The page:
Islam in Mindanao & Sulu

Carpenter, Governor of the Department of Mindanao and Sulu, Philippine Islands,  from 1913-1920, with the Sultan of Sulu, Jamalul Kiram II.

I will have more to say, but at this time, with all the anti-Muslim hysteria going on here in the States, I just want something posted.  I grew up with Islam, perhaps not in a usual way, but the feeling was always that of equality among all people.

The Sultan and Carpenter signed a treaty in 1915 in which the Sultan recognized the sovereignty of the United States of America.   For that at present, see Mehol K Sadain’sSULU TREATIES.


The House of Representatives, 75 Congress 1937, passed a bill granting Carpenter an annuity for his more than 20 years work with the American occupation of the PI.  Report No. 873 , accompanying S. 1699 relates some of his work with Muslims.  After the death of General Lawton on the battlefield, Carpenter was on the staff of John C. Bates.  Bates concluded the first American treaty with the Sultan of Sulu, August 20, 1899. In March 1900 Carpenter was an interpreter with Bates in negotiations with various insurgent leaders “in what later became the Moro Province.”

At present I have more research to do on how Carpenter came to be appointed Governor of the Dept. of Mindanao and Sulu.  In 1912 the Democrats with Woodrow Wilson won the White House and a Democrat, Francis Burton Harrison, replaced Republican W. Cameron Forbes as Governor-General of the Islands. Harrison appointed Carpenter as Governor of the Moro Province.  Some sources suggested that certain people may have wanted him out of Manila and his post as Executive Secretary of the Philippine Commission.  There is evidence that Generals Bell and Pershing wanted him to take the position, possibly to free up US Army troops after the massacre of Bagsag in June 1913.  Carpenter did not want the position, as former President Wm Howard Taft pointed out several times in the NEW YORK TIMES, due to is health. Carpenter took up the position in December of 1913.

The Congressional Report contains this paragraph:

Through my personal relations with Mohammedan leaders generally throughout Mindanao and the Sulu Archipelago, successfully suppressed “Holy War” propaganda and deported its emissaries, thereby avoiding uprisings and less manifest opposition to Government, notwithstanding serious disturbances of public order that occurred in the contiguous territory of British North Borneo and in Singapore.  Peace was maintained in the former Moro Province from 1914 on through the period of the World War without expense to the United States Government or loss of American prestige which would have cost many years to regain.

Maximo Kalaw, an associate of Manuel L. Quezon, wrote in the 1919 edition of the Journal of International Relations,  “One of the strongest objections to the independence of the Philippines has been the so-called non-Christian problem. The most numerous of these non- Christian people are the Moros, who inhabit the Sulu Archipelago and certain parts of Mindanao. “

Carpenter’s policy was directed towards Filipino independence, and with the Moros following the advice of Najeeb Saleeby in his MORO PROBLEM.  He recognized women’s  roles in the U.S. mission, and supported education of women.  A women’s school was started in Jolo in 1916, supported by New York women, which Carpenter understood to prepare women for leadership roles in their communities.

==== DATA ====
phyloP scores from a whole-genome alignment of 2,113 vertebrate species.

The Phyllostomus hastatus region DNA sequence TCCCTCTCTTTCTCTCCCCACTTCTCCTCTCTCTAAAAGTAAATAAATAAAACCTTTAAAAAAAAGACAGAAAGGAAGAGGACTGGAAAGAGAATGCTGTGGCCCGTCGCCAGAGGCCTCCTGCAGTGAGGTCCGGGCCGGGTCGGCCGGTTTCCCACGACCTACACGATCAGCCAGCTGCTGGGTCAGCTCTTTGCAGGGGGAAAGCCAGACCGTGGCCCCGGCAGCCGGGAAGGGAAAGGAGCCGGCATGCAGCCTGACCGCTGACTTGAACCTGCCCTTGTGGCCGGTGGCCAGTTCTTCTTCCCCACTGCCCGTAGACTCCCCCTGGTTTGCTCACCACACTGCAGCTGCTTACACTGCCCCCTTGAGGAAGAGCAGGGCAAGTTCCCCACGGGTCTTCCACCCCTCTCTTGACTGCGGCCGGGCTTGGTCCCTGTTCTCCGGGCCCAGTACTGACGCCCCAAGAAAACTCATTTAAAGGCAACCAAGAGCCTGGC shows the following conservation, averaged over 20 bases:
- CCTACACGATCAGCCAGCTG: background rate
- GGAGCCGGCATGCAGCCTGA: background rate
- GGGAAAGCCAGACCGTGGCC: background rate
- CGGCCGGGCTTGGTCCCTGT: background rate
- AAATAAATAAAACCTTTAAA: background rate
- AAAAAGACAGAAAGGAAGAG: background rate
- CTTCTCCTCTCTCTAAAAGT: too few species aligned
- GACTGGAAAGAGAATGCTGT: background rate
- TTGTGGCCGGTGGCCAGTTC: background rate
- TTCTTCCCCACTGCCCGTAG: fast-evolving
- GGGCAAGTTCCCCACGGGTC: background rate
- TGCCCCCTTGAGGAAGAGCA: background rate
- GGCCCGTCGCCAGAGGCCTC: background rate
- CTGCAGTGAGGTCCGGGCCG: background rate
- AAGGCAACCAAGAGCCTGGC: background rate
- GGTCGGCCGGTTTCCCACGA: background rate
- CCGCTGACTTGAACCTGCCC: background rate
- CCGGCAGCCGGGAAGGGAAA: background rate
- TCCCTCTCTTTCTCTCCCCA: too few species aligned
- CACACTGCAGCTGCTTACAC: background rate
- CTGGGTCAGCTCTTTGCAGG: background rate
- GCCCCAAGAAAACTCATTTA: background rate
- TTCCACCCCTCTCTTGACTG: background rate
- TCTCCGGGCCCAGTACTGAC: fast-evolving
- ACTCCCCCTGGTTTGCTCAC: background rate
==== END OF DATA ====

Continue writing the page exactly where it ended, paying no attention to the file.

In John Esposito’s ISLAM, GENDER, AND SOCIAL CHANGE, Vivienne S. M. Angles describes his mentoring of a number of the Muslim princesses.  Chief among them was Tarhata Kiram, niece and adopted daughter of the Sultan Jamal al Kiram II. She attended the University of Illinois at Champaign-Urbana. Carpenter hoped that women would influence their husbands, reducing Muslim resistance to American rule.

Tarhata Kiram & Ruth Mustafa

Tarhata Kiram & Ruth Mustafa

Perhaps the most detailed scholarly study of Carpenter’s work in Mindanao and Sulu is Peter Gordon Gowing’s, MANDATE IN MOROLAND. My favorite remark from him about my Father is, “He traveled incessantly throughout the Department on regular inspection trips.  Everywhere he conferred with Moro datus, Pagan leaders, missionaries, Arab teachers, Filipino and American officials, military officers, Chinese traders, Japanese planters, newspaper men, foreign emissaries, and investors and speculators. …  Governor Carpenter was his own best policeman.  His tact, personality, integrity and sense of justice did more to preserve peace and order in the Department than any other factor.”

My Father wrote on the back of the photo below, “A chat with my Mohammedan fellow citizens-”


3 responses to this post.

  1. Posted by sharif on October 23, 2010 at 6:09 AM

    Gov. Carpenter should not have a personality with a sovereign head of state-the Sultan which is demoting of a Sultan’s position to a mere governor of a province. Moreover, having the sultan signed the 1915 Carpenter Memorandum. The instrument to be used is not a mere memorandum but should have been a Treaty between two heads of state. Thus, the Sultanate was never abrogated and still to this day constitutionally existing. Return the total sovereignty and independence of the Sultanate/s.


  2. Posted by BB Valeriano on July 20, 2012 at 5:53 AM

    I’m pleased to read your article on Governor Frank Carpenter. I also refer to Peter Gowing’s book on Mindano history. Incidentally, I am the grandson of Carpenter’s military aide in 1914.


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